Scientists developed high-performance low-cost antennas for Astronomy

Thursday, November 14, 2019

Rocío Molina researcher of the DAS
Millimeter Wave Laboratory of the
University of Chile

Daniel Montofré, researcher of the
Department of Electrical Engineering of the
University of Chile

The investigation was published in the last edition of the scientific magazine IEEE Transactions on Terahertz Science and Technology and was developed by engineers and investigators from Universidad de Chile and University of Groningen (The Netherlands).

“We have designed antennas that fulfil the requirements to be used in future radio-astronomic receivers as the ones installed in ALMA”, explain Daniel Montofré, student of the double degree doctorate in Astronomical Instrumentation from Universidad de Chile and Kapteyn Astronomical Institute, University of Groningen, The Netherlands.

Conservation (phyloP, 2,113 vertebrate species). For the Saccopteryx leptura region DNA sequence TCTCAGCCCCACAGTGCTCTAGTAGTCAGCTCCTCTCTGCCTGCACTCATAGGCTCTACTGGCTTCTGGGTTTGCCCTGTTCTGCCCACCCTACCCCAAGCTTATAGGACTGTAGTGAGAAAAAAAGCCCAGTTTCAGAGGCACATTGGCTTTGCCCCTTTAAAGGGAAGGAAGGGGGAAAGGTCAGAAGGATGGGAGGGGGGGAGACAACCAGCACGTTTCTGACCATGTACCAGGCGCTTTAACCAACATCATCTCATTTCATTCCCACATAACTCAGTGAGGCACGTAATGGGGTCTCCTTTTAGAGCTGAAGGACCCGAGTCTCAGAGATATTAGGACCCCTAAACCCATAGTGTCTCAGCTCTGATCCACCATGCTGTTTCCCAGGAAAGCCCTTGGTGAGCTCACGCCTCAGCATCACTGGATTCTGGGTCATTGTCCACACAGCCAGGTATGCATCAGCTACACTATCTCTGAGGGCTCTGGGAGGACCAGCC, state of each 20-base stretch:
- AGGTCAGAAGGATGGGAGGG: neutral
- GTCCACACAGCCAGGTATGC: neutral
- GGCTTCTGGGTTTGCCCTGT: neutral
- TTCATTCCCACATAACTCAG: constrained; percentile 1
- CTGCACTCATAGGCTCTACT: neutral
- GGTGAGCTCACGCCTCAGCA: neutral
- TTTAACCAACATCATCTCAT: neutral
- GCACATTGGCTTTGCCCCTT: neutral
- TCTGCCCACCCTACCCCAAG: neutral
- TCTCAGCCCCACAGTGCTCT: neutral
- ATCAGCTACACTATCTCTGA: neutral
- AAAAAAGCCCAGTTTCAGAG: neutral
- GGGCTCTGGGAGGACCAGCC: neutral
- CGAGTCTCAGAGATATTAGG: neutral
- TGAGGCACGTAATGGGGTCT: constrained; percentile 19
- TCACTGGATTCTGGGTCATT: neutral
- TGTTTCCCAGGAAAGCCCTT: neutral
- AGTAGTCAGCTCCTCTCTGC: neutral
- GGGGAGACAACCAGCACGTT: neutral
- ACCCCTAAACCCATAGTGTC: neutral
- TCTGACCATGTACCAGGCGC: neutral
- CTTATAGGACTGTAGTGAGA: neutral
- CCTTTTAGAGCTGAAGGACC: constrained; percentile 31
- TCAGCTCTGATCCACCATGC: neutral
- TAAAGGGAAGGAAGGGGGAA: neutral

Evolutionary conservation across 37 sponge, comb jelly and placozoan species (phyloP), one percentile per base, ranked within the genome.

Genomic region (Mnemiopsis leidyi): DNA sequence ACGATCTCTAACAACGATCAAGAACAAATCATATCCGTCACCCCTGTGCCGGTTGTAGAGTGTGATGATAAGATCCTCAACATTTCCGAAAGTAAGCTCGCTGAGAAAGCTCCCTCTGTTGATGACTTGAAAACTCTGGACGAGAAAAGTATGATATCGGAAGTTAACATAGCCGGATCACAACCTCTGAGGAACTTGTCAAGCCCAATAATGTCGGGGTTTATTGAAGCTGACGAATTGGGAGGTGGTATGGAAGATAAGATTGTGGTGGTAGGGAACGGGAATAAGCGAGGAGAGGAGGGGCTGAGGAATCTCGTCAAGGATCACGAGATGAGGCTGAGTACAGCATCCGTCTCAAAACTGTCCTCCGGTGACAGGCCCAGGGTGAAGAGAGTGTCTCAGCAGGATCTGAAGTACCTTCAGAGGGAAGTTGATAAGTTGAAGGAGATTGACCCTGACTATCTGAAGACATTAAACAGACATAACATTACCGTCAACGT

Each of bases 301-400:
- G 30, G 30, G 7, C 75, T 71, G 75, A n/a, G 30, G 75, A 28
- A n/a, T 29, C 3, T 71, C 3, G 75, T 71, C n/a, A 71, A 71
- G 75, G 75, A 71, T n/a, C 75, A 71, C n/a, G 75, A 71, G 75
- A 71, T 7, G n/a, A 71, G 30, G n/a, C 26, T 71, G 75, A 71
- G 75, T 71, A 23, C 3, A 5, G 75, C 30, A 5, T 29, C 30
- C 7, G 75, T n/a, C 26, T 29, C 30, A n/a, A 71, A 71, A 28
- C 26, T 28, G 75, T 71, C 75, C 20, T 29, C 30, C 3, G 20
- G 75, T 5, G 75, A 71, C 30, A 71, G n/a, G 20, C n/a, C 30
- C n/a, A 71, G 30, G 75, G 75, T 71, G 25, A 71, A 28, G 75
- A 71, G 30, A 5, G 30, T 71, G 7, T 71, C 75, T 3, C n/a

“The devices would also be cheaper than the current technology, so they can be used commercially, as in mm-wave security cameras capable of seeing through some materials and high speed communication systems”, says Rocío Molina, engineer of the Milimeter-Wave Laboratory from the Astronomy Department of Universidad de Chile and investigator of the Center for Astrophysics and Associated Technologies CATA.

Antennas for the future

The design of such antennas took 14 months. Measurements were done at The Netherlands, including complex computational simulation, while construction was performed in Chile.

The project was based on Band 6 of the millimeter/submillimeter range (211-275 GHz), which is one of the most relevant bands of the radio interferometer ALMA. “By using this band, it has been obtained great images of the cosmos, as the first picture of a black hole. Moreover, our counterpart in The Netherlands is working in a new receiver for Band 6. We expect to see our antennas installed in such astronomical receivers”, conclude Montofré.

Coming back to the commercial topic, Rocío Molina indicates “At the laboratory we are convinced that innovation is the key and we aim to pursue it in every project. Today, potential applications could be security cameras but in the future, we hope to find more. It is just a matter of patience as we have the workforce”.

In order to see the original published investigation, please click in the following link.